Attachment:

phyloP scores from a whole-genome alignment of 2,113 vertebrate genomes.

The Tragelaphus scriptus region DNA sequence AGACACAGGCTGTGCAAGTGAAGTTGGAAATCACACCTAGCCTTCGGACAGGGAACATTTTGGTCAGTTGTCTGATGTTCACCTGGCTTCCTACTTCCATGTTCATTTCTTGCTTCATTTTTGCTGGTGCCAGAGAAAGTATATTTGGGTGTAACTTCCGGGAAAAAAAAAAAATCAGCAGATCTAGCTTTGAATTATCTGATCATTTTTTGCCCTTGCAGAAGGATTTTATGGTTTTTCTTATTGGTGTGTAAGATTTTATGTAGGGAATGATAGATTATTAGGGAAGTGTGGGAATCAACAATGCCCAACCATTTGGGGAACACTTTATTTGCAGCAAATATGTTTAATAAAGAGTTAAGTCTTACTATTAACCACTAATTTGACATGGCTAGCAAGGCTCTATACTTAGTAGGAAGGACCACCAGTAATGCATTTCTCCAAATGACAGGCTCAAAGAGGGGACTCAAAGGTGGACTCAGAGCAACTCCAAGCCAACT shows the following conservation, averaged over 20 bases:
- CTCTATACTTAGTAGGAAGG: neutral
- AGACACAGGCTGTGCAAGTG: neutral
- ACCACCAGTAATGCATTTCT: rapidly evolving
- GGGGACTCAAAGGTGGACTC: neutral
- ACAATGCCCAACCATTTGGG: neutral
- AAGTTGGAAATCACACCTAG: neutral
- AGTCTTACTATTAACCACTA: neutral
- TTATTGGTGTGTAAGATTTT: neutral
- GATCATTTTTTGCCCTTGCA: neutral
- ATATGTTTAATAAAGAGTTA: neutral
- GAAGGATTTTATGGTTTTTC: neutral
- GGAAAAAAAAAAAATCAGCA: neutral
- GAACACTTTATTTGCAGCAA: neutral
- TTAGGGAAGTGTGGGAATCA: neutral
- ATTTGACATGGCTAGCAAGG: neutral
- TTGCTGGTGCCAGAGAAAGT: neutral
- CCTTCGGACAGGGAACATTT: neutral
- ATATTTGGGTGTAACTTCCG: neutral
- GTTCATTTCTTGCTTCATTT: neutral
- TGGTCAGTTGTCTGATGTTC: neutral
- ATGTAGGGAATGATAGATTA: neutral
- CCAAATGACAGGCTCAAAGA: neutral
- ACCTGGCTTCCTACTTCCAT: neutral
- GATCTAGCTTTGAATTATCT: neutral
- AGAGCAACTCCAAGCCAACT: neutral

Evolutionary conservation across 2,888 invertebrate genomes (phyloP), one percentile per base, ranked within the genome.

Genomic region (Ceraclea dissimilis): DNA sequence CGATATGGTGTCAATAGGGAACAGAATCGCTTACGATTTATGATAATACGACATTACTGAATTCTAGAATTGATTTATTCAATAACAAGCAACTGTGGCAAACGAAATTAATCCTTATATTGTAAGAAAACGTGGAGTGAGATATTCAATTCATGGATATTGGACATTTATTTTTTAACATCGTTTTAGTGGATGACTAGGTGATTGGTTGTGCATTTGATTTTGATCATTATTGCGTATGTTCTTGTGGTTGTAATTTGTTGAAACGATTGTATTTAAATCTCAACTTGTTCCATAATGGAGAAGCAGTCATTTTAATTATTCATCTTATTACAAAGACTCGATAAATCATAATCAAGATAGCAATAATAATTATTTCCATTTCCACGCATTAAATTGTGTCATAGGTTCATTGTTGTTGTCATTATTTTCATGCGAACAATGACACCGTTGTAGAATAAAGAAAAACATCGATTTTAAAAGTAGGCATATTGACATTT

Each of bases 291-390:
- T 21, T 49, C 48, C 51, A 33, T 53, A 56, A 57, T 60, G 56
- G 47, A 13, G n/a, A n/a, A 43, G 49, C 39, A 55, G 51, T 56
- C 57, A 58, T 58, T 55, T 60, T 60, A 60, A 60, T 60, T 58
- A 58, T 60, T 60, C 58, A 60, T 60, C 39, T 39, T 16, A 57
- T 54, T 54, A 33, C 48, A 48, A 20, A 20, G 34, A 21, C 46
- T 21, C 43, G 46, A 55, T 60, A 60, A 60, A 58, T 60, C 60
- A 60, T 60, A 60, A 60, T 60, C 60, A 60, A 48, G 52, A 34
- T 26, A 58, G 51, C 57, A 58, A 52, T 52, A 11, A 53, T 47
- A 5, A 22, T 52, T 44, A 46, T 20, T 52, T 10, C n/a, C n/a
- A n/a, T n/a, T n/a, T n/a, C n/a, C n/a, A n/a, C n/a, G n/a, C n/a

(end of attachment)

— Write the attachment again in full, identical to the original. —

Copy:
phyloP scores from a whole-genome alignment of 2,113 vertebrate genomes.

The Tragelaphus scriptus region DNA sequence AGACACAGGCTGTGCAAGTGAAGTTGGAAATCACACCTAGCCTTCGGACAGGGAACATTTTGGTCAGTTGTCTGATGTTCACCTGGCTTCCTACTTCCATGTTCATTTCTTGCTTCATTTTTGCTGGTGCCAGAGAAAGTATATTTGGGTGTAACTTCCGGGAAAAAAAAAAAATCAGCAGATCTAGCTTTGAATTATCTGATCATTTTTTGCCCTTGCAGAAGGATTTTATGGTTTTTCTTATTGGTGTGTAAGATTTTATGTAGGGAATGATAGATTATTAGGGAAGTGTGGGAATCAACAATGCCCAACCATTTGGGGAACACTTTATTTGCAGCAAATATGTTTAATAAAGAGTTAAGTCTTACTATTAACCACTAATTTGACATGGCTAGCAAGGCTCTATACTTAGTAGGAAGGACCACCAGTAATGCATTTCTCCAAATGACAGGCTCAAAGAGGGGACTCAAAGGTGGACTCAGAGCAACTCCAAGCCAACT shows the following conservation, averaged over 20 bases:
- CTCTATACTTAGTAGGAAGG: neutral
- AGACACAGGCTGTGCAAGTG: neutral
- ACCACCAGTAATGCATTTCT: rapidly evolving
- GGGGACTCAAAGGTGGACTC: neutral
- ACAATGCCCAACCATTTGGG: neutral
- AAGTTGGAAATCACACCTAG: neutral
- AGTCTTACTATTAACCACTA: neutral
- TTATTGGTGTGTAAGATTTT: neutral
- GATCATTTTTTGCCCTTGCA: neutral
- ATATGTTTAATAAAGAGTTA: neutral
- GAAGGATTTTATGGTTTTTC: neutral
- GGAAAAAAAAAAAATCAGCA: neutral
- GAACACTTTATTTGCAGCAA: neutral
- TTAGGGAAGTGTGGGAATCA: neutral
- ATTTGACATGGCTAGCAAGG: neutral
- TTGCTGGTGCCAGAGAAAGT: neutral
- CCTTCGGACAGGGAACATTT: neutral
- ATATTTGGGTGTAACTTCCG: neutral
- GTTCATTTCTTGCTTCATTT: neutral
- TGGTCAGTTGTCTGATGTTC: neutral
- ATGTAGGGAATGATAGATTA: neutral
- CCAAATGACAGGCTCAAAGA: neutral
- ACCTGGCTTCCTACTTCCAT: neutral
- GATCTAGCTTTGAATTATCT: neutral
- AGAGCAACTCCAAGCCAACT: neutral

Evolutionary conservation across 2,888 invertebrate genomes (phyloP), one percentile per base, ranked within the genome.

Genomic region (Ceraclea dissimilis): DNA sequence CGATATGGTGTCAATAGGGAACAGAATCGCTTACGATTTATGATAATACGACATTACTGAATTCTAGAATTGATTTATTCAATAACAAGCAACTGTGGCAAACGAAATTAATCCTTATATTGTAAGAAAACGTGGAGTGAGATATTCAATTCATGGATATTGGACATTTATTTTTTAACATCGTTTTAGTGGATGACTAGGTGATTGGTTGTGCATTTGATTTTGATCATTATTGCGTATGTTCTTGTGGTTGTAATTTGTTGAAACGATTGTATTTAAATCTCAACTTGTTCCATAATGGAGAAGCAGTCATTTTAATTATTCATCTTATTACAAAGACTCGATAAATCATAATCAAGATAGCAATAATAATTATTTCCATTTCCACGCATTAAATTGTGTCATAGGTTCATTGTTGTTGTCATTATTTTCATGCGAACAATGACACCGTTGTAGAATAAAGAAAAACATCGATTTTAAAAGTAGGCATATTGACATTT

Each of bases 291-390:
- T 21, T 49, C 48, C 51, A 33, T 53, A 56, A 57, T 60, G 56
- G 47, A 13, G n/a, A n/a, A 43, G 49, C 39, A 55, G 51, T 56
- C 57, A 58, T 58, T 55, T 60, T 60, A 60, A 60, T 60, T 58
- A 58, T 60, T 60, C 58, A 60, T 60, C 39, T 39, T 16, A 57
- T 54, T 54, A 33, C 48, A 48, A 20, A 20, G 34, A 21, C 46
- T 21, C 43, G 46, A 55, T 60, A 60, A 60, A 58, T 60, C 60
- A 60, T 60, A 60, A 60, T 60, C 60, A 60, A 48, G 52, A 34
- T 26, A 58, G 51, C 57, A 58, A 52, T 52, A 11, A 53, T 47
- A 5, A 22, T 52, T 44, A 46, T 20, T 52, T 10, C n/a, C n/a
- A n/a, T n/a, T n/a, T n/a, C n/a, C n/a, A n/a, C n/a, G n/a, C n/a